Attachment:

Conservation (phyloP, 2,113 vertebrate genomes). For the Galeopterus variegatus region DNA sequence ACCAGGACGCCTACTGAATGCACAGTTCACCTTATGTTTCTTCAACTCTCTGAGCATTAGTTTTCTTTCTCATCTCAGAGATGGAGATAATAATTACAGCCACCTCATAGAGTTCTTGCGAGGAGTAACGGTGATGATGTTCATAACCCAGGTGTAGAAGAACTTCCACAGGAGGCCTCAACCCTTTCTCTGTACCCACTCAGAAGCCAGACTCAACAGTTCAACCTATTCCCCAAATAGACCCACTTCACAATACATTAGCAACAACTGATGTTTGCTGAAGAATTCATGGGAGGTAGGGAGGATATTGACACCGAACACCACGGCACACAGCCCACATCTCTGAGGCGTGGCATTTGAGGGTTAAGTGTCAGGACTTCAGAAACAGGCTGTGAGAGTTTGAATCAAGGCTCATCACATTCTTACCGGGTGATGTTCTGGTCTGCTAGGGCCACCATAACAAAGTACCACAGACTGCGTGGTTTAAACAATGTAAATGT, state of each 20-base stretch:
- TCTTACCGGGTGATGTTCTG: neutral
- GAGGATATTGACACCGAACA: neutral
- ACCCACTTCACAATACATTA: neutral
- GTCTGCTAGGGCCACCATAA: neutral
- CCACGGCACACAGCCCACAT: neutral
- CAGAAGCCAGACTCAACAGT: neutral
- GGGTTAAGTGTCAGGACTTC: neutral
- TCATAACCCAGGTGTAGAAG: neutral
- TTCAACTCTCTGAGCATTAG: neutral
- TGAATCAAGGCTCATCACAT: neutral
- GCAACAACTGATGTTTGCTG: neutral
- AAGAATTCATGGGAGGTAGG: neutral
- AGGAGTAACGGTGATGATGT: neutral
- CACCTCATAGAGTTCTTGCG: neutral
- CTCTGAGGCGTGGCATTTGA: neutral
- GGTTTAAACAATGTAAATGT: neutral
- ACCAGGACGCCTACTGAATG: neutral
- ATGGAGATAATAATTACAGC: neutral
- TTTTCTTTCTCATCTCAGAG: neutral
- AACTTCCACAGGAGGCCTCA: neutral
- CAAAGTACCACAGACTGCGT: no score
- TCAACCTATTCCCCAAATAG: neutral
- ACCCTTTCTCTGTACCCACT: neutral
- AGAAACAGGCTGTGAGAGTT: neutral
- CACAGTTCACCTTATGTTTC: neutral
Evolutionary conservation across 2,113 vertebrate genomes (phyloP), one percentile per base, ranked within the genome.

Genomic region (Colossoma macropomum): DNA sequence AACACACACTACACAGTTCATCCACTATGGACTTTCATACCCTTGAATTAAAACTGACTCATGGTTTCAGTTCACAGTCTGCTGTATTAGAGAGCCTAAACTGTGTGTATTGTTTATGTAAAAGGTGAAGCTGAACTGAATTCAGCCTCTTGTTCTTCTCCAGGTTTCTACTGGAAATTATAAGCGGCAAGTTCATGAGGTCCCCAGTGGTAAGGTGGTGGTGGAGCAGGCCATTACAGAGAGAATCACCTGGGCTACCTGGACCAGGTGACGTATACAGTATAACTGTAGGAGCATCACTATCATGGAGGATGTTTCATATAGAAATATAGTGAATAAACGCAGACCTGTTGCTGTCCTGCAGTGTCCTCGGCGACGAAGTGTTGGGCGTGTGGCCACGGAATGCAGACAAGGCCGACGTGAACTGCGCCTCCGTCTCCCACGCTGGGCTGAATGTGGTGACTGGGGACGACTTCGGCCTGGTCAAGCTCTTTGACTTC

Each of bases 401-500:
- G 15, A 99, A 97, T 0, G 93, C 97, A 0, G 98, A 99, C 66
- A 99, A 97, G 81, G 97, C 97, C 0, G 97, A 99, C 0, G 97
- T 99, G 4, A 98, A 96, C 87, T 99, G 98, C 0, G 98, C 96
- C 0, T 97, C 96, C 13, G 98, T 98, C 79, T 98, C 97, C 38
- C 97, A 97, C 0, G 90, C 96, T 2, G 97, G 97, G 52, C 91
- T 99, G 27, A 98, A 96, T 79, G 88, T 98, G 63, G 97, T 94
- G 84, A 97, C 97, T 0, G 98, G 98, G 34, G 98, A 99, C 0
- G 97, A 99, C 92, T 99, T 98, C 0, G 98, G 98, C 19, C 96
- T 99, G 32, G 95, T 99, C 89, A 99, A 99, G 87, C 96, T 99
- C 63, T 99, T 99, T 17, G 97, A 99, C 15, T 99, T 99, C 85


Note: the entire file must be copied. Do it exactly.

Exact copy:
Conservation (phyloP, 2,113 vertebrate genomes). For the Galeopterus variegatus region DNA sequence ACCAGGACGCCTACTGAATGCACAGTTCACCTTATGTTTCTTCAACTCTCTGAGCATTAGTTTTCTTTCTCATCTCAGAGATGGAGATAATAATTACAGCCACCTCATAGAGTTCTTGCGAGGAGTAACGGTGATGATGTTCATAACCCAGGTGTAGAAGAACTTCCACAGGAGGCCTCAACCCTTTCTCTGTACCCACTCAGAAGCCAGACTCAACAGTTCAACCTATTCCCCAAATAGACCCACTTCACAATACATTAGCAACAACTGATGTTTGCTGAAGAATTCATGGGAGGTAGGGAGGATATTGACACCGAACACCACGGCACACAGCCCACATCTCTGAGGCGTGGCATTTGAGGGTTAAGTGTCAGGACTTCAGAAACAGGCTGTGAGAGTTTGAATCAAGGCTCATCACATTCTTACCGGGTGATGTTCTGGTCTGCTAGGGCCACCATAACAAAGTACCACAGACTGCGTGGTTTAAACAATGTAAATGT, state of each 20-base stretch:
- TCTTACCGGGTGATGTTCTG: neutral
- GAGGATATTGACACCGAACA: neutral
- ACCCACTTCACAATACATTA: neutral
- GTCTGCTAGGGCCACCATAA: neutral
- CCACGGCACACAGCCCACAT: neutral
- CAGAAGCCAGACTCAACAGT: neutral
- GGGTTAAGTGTCAGGACTTC: neutral
- TCATAACCCAGGTGTAGAAG: neutral
- TTCAACTCTCTGAGCATTAG: neutral
- TGAATCAAGGCTCATCACAT: neutral
- GCAACAACTGATGTTTGCTG: neutral
- AAGAATTCATGGGAGGTAGG: neutral
- AGGAGTAACGGTGATGATGT: neutral
- CACCTCATAGAGTTCTTGCG: neutral
- CTCTGAGGCGTGGCATTTGA: neutral
- GGTTTAAACAATGTAAATGT: neutral
- ACCAGGACGCCTACTGAATG: neutral
- ATGGAGATAATAATTACAGC: neutral
- TTTTCTTTCTCATCTCAGAG: neutral
- AACTTCCACAGGAGGCCTCA: neutral
- CAAAGTACCACAGACTGCGT: no score
- TCAACCTATTCCCCAAATAG: neutral
- ACCCTTTCTCTGTACCCACT: neutral
- AGAAACAGGCTGTGAGAGTT: neutral
- CACAGTTCACCTTATGTTTC: neutral
Evolutionary conservation across 2,113 vertebrate genomes (phyloP), one percentile per base, ranked within the genome.

Genomic region (Colossoma macropomum): DNA sequence AACACACACTACACAGTTCATCCACTATGGACTTTCATACCCTTGAATTAAAACTGACTCATGGTTTCAGTTCACAGTCTGCTGTATTAGAGAGCCTAAACTGTGTGTATTGTTTATGTAAAAGGTGAAGCTGAACTGAATTCAGCCTCTTGTTCTTCTCCAGGTTTCTACTGGAAATTATAAGCGGCAAGTTCATGAGGTCCCCAGTGGTAAGGTGGTGGTGGAGCAGGCCATTACAGAGAGAATCACCTGGGCTACCTGGACCAGGTGACGTATACAGTATAACTGTAGGAGCATCACTATCATGGAGGATGTTTCATATAGAAATATAGTGAATAAACGCAGACCTGTTGCTGTCCTGCAGTGTCCTCGGCGACGAAGTGTTGGGCGTGTGGCCACGGAATGCAGACAAGGCCGACGTGAACTGCGCCTCCGTCTCCCACGCTGGGCTGAATGTGGTGACTGGGGACGACTTCGGCCTGGTCAAGCTCTTTGACTTC

Each of bases 401-500:
- G 15, A 99, A 97, T 0, G 93, C 97, A 0, G 98, A 99, C 66
- A 99, A 97, G 81, G 97, C 97, C 0, G 97, A 99, C 0, G 97
- T 99, G 4, A 98, A 96, C 87, T 99, G 98, C 0, G 98, C 96
- C 0, T 97, C 96, C 13, G 98, T 98, C 79, T 98, C 97, C 38
- C 97, A 97, C 0, G 90, C 96, T 2, G 97, G 97, G 52, C 91
- T 99, G 27, A 98, A 96, T 79, G 88, T 98, G 63, G 97, T 94
- G 84, A 97, C 97, T 0, G 98, G 98, G 34, G 98, A 99, C 0
- G 97, A 99, C 92, T 99, T 98, C 0, G 98, G 98, C 19, C 96
- T 99, G 32, G 95, T 99, C 89, A 99, A 99, G 87, C 96, T 99
- C 63, T 99, T 99, T 17, G 97, A 99, C 15, T 99, T 99, C 85